A confession up front: I agreed to review Inadmissible mostly to check out the brand new Canal Park Playhouse, which turns out to be a tiny but well-appointed theater in a historic 1826 house at the far west end of Canal Street. Outside, traffic swoops continuously in and out of the Holland Tunnel, a structure a century younger than 508 Canal.
It's a part of town I'd never before seen on foot. Baleful green signs directing tunnel traffic glare down onto cobblestoned streets and a melange of faceless fencing, impressive Soho architecture, and handfuls of historic old buildings like #508, where the Playhouse is staging an entertaining new comedy on an unlikely subject.
D. B. Gilles' three-person play spins a web of deceit and intrigue around the seemingly non-controversial process of deciding who will be admitted to a middling graduate theater program. Heading the admissions committee is Elaine, a faintly terrifying combination of dry world-weariness and tightly-wound ruthlessness played by Kathryn Kates (Seinfeld's Bakery Lady), a marvelously natural actress – the script simply disappears from view when she speaks her lines.
Colluding and clashing with Elaine is Martin (Richard Hoehler), a blandly bearish, prickly professor ("It's a burden being perceived as someone who knows what he's doing") prepared to fight hard for his own favorites among the applicants, whose talent is by no means the primary gauge by which they are judged. Joanna, a struggling but ambitious adjunct, played by the highly focused Charise Greene, is brought in to complete the triumvirate when its third member is taken ill, and she becomes the pawn of her elders – but then, there are so many plot twists that Gilles never lets us know for sure who has the upper hand.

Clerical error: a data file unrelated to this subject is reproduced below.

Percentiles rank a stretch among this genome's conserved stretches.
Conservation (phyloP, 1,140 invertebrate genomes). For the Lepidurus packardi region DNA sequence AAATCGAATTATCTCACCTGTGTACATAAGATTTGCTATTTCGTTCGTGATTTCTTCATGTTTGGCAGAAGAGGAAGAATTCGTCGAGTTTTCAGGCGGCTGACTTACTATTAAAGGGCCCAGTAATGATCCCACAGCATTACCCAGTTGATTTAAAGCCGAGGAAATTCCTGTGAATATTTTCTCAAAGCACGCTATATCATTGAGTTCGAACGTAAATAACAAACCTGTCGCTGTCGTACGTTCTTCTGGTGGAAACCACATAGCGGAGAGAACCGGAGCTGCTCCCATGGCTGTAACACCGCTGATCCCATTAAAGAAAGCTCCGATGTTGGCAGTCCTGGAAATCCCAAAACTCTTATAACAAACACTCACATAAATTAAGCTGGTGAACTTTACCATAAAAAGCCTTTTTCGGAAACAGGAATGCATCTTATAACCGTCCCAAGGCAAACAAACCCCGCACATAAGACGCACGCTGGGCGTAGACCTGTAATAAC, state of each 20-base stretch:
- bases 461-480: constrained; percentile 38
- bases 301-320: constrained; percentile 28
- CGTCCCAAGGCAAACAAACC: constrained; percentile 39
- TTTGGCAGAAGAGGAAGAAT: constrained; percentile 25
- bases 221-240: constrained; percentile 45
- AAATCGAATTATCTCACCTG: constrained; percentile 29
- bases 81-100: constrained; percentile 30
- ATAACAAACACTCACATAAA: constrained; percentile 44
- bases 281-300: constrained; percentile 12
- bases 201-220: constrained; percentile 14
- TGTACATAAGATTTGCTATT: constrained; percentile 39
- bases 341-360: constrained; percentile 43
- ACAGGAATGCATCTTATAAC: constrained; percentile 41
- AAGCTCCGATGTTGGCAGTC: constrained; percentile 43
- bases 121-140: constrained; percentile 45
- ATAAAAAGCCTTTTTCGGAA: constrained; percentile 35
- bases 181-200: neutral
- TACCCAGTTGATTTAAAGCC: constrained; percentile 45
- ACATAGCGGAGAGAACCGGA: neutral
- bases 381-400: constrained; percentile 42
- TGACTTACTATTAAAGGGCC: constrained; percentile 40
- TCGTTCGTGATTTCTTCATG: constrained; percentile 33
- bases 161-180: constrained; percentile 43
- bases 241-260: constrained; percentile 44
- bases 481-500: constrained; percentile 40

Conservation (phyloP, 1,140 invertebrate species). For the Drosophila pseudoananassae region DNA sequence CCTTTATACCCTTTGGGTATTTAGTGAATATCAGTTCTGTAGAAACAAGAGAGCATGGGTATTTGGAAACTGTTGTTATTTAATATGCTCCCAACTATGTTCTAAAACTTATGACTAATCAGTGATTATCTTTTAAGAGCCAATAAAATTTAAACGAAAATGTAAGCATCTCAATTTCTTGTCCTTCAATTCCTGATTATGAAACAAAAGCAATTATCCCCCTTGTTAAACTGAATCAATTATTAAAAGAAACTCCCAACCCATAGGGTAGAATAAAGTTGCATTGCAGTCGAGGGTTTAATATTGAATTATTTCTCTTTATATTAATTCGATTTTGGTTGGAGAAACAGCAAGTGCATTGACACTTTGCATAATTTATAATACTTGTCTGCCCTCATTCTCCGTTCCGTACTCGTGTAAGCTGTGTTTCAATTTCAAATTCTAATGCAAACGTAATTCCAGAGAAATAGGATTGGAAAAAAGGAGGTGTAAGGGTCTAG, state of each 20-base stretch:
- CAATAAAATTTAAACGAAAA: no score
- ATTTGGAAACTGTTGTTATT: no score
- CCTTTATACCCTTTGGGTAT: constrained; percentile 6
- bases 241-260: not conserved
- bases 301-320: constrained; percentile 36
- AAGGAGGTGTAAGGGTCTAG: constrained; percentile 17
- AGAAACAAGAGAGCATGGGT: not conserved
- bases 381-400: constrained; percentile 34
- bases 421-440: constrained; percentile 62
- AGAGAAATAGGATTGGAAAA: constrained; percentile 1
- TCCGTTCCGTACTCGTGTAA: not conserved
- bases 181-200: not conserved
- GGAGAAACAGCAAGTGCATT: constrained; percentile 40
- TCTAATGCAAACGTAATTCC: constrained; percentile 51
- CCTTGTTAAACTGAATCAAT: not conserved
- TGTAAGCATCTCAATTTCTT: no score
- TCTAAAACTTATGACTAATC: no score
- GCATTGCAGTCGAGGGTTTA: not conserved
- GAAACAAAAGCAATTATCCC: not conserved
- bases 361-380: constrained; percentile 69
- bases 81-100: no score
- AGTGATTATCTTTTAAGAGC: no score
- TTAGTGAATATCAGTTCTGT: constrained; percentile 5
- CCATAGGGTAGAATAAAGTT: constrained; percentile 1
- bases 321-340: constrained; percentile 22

Though the interesting part of the action takes a while to get rolling, Gilles' witty, sometimes Mamet-quick dialogue seldom flags, slowly building the story to a pleasingly twisted conclusion. But the main pleasure here is less in finding out what's going to happen than in watching the characters' layers peel away to reveal their rough, scratchy cores. Exemplifying this process is a priceless moment when Elaine gets on the phone and browbeats a potential student's mother into increasing her donation to the school. Putting down the phone having accomplished her goal, Elaine is stunningly quiet and still, almost shellshocked at this cold evidence – displayed right in front of Martin – of what she can do and be when the stakes are high.